On Location Preparation

On-location preparation is critical to achieve positive location outcomes. With that said, there are many important considerations for on-location shooting. From the perspective of the photographer, planning is essential. It’s so important that there’s usually a strong correlation between preparation and a successful shoot. When possible scouting is preferred, but it’s not always practical to visit a location first; especially when it’s halfway around the world. Under those circumstances, thorough research becomes paramount. My typical research might include such things as:

  • Online media search to see how the location has been photographed previously.
    There’s a lot I learn from this such as the quality of light for the particular time of the year the photographer took the image. I also study the overall aesthetic of the image; is it visually compelling enough to consider choosing that location? And of course, online research serves as a scouting substitute for actually being there.
  • Researching weather and other meteorological conditions.
    I have online resources and mobile apps I use to not only determine the weather patterns for a particular place and time, but also the actual time of sunrise/sunset, the angle of the sun, where it will rise and set on the horizon, and how many hours of daylight I can expect available for shooting.
  • Using maps to calculate travel distance and time between multiple shoot locations.
    Factors I consider are local speed limits, vehicle congestion, road conditions, and alternative routes.
  • And of course good ole fashion books.
    The Lonely Planet series is among my favorites and provides a reasonable starting point. However, I always take their advice and recommendations with a grain of salt because their objective as a traveler is sometimes in conflict with my objective of a commercial photographic shoot.
  • Contacting colleagues for their advice.
    One of the best sources at my disposal is tapping into the wisdom and experience of those who have gone there before me. And unlike books, fellow photographers have information that is very germane to my interests.
  • And finally drawing on my 30-plus years of experience.
    It’s said that experience is the best teacher and it’s certainly true for location shooting. The more I travel the greater I understand the process, and the more productive I become.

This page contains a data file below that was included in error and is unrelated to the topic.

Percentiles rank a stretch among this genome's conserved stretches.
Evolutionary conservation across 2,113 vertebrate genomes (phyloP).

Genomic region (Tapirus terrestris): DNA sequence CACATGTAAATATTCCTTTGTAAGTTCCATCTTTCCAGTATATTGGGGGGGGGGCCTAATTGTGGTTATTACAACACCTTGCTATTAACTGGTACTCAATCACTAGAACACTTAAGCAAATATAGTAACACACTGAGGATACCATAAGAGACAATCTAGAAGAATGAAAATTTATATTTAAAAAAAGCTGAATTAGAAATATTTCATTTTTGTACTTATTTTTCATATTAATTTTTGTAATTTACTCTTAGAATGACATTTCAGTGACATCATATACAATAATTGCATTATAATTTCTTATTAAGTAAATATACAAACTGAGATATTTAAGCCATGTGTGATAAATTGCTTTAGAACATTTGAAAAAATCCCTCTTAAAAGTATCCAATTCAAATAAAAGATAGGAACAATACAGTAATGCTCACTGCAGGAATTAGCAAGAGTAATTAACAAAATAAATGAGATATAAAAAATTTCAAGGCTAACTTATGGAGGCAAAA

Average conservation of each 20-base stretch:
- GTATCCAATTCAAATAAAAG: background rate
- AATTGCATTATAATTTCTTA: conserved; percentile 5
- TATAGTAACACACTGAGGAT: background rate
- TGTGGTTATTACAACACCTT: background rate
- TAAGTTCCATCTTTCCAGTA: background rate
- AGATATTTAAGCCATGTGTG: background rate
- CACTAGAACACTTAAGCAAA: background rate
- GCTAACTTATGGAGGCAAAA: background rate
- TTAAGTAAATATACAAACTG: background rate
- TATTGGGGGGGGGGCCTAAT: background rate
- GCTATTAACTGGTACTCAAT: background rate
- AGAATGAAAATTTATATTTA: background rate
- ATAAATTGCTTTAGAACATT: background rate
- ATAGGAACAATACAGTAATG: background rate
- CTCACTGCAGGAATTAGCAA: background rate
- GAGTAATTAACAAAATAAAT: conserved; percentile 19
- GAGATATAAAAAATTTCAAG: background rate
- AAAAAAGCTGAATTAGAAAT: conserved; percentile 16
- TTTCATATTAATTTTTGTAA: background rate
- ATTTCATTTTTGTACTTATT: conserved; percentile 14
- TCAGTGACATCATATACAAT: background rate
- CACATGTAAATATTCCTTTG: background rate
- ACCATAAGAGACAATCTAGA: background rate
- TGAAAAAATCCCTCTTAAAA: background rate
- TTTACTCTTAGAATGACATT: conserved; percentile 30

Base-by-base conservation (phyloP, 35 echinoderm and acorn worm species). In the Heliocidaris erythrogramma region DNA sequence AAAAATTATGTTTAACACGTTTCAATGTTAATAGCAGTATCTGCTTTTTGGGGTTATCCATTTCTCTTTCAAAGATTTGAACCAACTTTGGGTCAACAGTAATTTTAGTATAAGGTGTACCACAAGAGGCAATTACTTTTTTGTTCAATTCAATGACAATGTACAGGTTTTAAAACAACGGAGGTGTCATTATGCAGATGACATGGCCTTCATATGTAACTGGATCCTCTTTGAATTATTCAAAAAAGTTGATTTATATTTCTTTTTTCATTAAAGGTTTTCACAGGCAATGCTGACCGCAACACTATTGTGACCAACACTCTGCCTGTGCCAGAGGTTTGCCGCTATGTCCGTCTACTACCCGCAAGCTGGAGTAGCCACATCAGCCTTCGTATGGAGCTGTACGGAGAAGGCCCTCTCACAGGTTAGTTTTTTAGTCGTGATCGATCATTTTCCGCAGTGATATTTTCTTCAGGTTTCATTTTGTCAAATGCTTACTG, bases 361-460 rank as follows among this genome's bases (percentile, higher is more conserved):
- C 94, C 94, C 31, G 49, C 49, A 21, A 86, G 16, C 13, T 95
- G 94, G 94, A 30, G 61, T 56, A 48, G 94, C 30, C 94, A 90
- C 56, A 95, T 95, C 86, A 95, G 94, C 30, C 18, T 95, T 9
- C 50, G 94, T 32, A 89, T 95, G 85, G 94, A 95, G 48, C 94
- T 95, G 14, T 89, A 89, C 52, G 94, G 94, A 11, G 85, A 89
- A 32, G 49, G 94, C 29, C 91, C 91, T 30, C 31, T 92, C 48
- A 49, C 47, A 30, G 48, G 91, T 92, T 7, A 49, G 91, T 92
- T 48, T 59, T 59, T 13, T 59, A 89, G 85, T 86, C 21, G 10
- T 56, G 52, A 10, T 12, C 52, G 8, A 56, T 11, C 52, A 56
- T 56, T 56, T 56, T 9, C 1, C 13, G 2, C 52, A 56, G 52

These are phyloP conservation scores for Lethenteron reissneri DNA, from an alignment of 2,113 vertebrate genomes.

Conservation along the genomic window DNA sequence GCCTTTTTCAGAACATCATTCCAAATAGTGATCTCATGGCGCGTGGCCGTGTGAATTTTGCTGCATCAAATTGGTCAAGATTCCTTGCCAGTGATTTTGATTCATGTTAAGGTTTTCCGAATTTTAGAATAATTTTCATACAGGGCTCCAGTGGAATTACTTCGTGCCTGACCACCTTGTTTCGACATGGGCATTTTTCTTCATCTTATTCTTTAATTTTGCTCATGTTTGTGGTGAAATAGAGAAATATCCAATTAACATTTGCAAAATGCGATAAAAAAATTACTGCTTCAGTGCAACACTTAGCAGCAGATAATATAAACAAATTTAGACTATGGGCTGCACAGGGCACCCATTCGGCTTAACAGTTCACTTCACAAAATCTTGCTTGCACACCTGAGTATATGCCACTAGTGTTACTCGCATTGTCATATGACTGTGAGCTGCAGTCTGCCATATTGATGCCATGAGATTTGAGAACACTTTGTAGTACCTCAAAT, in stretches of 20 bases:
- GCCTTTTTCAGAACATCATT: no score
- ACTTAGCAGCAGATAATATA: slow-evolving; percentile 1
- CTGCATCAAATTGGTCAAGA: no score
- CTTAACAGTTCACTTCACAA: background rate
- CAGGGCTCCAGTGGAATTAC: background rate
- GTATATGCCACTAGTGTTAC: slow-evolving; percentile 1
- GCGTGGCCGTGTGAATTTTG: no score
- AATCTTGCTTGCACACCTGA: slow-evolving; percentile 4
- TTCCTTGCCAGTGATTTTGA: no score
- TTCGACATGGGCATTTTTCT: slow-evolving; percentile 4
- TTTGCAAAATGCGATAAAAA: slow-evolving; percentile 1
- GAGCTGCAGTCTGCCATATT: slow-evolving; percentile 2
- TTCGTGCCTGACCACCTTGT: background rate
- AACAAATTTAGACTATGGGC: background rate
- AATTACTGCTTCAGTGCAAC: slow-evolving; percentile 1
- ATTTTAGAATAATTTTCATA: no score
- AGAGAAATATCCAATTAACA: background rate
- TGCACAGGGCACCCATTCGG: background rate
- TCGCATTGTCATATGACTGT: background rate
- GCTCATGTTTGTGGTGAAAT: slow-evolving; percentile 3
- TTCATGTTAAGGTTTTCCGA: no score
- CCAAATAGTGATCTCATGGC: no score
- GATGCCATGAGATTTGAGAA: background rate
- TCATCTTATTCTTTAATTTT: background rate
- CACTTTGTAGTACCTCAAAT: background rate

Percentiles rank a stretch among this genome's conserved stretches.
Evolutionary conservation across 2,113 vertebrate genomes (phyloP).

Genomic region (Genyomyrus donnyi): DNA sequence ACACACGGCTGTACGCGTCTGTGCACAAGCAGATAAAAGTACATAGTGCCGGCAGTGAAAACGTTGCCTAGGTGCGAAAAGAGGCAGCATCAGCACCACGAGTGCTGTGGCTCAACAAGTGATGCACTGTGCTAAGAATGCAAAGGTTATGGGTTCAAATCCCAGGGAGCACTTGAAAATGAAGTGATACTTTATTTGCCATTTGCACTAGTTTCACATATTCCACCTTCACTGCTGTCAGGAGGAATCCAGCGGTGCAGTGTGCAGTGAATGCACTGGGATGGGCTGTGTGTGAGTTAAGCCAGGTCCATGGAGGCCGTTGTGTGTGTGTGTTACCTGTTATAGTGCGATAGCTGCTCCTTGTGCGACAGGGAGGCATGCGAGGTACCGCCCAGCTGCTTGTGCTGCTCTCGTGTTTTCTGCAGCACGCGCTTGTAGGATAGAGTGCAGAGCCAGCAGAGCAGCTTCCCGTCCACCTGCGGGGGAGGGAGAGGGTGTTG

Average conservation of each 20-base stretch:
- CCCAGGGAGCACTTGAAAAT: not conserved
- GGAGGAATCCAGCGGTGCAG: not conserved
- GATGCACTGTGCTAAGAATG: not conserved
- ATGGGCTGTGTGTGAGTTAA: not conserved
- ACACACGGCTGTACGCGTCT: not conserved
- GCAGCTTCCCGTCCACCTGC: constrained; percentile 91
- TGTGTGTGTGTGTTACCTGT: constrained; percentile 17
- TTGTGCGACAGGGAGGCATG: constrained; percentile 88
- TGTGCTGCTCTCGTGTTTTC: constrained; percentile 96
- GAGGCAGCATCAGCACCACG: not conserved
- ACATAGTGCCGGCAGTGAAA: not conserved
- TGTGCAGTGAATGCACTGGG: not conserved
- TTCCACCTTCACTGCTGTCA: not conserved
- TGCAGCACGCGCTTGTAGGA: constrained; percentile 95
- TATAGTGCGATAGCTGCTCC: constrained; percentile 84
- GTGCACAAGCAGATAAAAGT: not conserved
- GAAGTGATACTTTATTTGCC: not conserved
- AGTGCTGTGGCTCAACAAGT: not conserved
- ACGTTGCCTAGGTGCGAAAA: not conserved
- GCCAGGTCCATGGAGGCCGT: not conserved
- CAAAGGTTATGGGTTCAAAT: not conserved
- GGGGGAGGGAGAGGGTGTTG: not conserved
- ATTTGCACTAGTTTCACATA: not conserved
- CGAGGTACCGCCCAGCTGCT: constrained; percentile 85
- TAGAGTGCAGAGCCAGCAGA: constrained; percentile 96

Well, that’s some of the things that fall into my responsibility, but there are also things the model needs to understand in advance of the shoot.

  • Expect the unexpected.
    The simple process of shooting outdoors makes it impossible to control lighting in the same manner as studio shooting. This may seem obvious but the rapidly changing nature of outdoor lighting mandates flexibility.
  • Manage expectations.
    Because there are always certain things beyond our control, such as changing weather, it’s important to understand how conditions on the ground can alter the outcome.
  • Be flexible.
    Last-minute location changes, shoot times, and wardrobe adjustments are common occurrences in the field. I plan for this by always having alternate places and times in mind, but the model needs to remain flexible with those decisions as well.
  • Prepare for the elements.
    Occasionally the elements may be so adverse that the model should practice her posing before venturing outside. This was particularly important for a nude shoot I executed one winter in Michigan where the wind chill was just 5 degrees at shoot time. However, her advanced preparation allowed us to get through 6 poses and nearly 50 images in just 2 minutes and 43 seconds (as evidenced by the time record of my digital images).

With the photographer and model working hand in hand, the likelihood of success rises sharply. Patience, preparation, and persistence are essential in every endeavor, especially while away from the studio. Hopefully, this post provides some insight into the planning involved in shooting on location.

on location preparation

“I have to say he’s fantastic– an excellent photographer girls!! I’ve shot with a few “dudes with cameras”! Doug is good for the industry!”

Felicity Harte